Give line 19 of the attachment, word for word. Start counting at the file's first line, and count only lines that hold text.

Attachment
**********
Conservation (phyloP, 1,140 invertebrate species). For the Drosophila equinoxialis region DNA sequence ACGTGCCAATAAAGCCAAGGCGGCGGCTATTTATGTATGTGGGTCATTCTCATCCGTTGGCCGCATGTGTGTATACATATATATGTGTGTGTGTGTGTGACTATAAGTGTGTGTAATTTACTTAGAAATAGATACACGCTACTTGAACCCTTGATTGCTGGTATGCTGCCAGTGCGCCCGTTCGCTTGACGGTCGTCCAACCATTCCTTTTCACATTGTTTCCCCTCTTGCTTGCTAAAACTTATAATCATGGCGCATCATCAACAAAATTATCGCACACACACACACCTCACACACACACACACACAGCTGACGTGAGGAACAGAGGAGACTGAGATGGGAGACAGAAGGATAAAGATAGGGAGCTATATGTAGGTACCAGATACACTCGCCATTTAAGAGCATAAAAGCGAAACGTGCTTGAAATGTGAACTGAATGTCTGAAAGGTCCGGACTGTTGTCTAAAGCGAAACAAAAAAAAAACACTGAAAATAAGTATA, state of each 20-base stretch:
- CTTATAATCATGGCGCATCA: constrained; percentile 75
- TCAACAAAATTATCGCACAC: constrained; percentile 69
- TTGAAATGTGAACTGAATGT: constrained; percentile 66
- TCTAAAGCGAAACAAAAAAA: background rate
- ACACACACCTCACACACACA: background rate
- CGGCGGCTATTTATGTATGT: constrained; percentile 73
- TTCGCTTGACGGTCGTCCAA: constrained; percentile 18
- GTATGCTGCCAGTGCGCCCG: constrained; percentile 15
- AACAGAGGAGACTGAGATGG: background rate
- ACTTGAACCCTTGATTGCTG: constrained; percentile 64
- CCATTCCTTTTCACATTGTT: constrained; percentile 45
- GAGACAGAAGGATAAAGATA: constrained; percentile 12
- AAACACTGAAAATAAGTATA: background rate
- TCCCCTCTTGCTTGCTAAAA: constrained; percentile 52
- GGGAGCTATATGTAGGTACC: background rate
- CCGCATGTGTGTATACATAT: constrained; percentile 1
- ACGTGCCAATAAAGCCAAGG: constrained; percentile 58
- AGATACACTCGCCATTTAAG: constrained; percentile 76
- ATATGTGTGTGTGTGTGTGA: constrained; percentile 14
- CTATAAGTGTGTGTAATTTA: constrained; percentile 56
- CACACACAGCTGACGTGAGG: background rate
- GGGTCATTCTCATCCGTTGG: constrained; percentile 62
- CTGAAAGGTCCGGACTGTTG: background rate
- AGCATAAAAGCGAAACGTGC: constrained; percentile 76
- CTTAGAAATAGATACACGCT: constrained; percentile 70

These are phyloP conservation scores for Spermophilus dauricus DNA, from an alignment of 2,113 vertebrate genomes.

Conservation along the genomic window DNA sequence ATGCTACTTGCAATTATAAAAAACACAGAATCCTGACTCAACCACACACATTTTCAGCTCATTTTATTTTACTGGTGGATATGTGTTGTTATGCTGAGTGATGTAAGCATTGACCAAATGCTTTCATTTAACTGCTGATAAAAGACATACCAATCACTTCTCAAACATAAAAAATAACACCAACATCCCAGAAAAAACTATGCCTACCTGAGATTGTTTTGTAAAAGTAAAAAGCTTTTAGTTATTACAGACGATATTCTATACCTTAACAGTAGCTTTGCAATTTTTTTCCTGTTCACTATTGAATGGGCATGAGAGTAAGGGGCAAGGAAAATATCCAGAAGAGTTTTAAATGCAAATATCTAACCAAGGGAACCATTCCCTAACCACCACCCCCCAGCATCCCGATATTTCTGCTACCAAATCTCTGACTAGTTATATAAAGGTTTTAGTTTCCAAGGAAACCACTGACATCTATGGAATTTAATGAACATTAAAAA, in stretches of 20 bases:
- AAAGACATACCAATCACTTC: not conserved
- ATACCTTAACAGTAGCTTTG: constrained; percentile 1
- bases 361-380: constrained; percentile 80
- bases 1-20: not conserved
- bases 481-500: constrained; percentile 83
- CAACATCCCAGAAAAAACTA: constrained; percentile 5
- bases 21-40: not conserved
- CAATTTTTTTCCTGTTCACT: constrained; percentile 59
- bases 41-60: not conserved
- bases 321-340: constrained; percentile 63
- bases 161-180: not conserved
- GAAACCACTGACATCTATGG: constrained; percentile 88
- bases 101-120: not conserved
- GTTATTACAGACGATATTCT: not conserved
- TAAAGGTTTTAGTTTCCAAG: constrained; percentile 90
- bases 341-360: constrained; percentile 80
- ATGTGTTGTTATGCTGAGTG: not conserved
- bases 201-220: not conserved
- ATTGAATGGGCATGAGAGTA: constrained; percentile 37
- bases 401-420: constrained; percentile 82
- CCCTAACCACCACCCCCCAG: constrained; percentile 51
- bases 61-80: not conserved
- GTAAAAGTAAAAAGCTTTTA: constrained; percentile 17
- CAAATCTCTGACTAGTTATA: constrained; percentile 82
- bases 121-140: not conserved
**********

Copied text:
- AGATACACTCGCCATTTAAG: constrained; percentile 76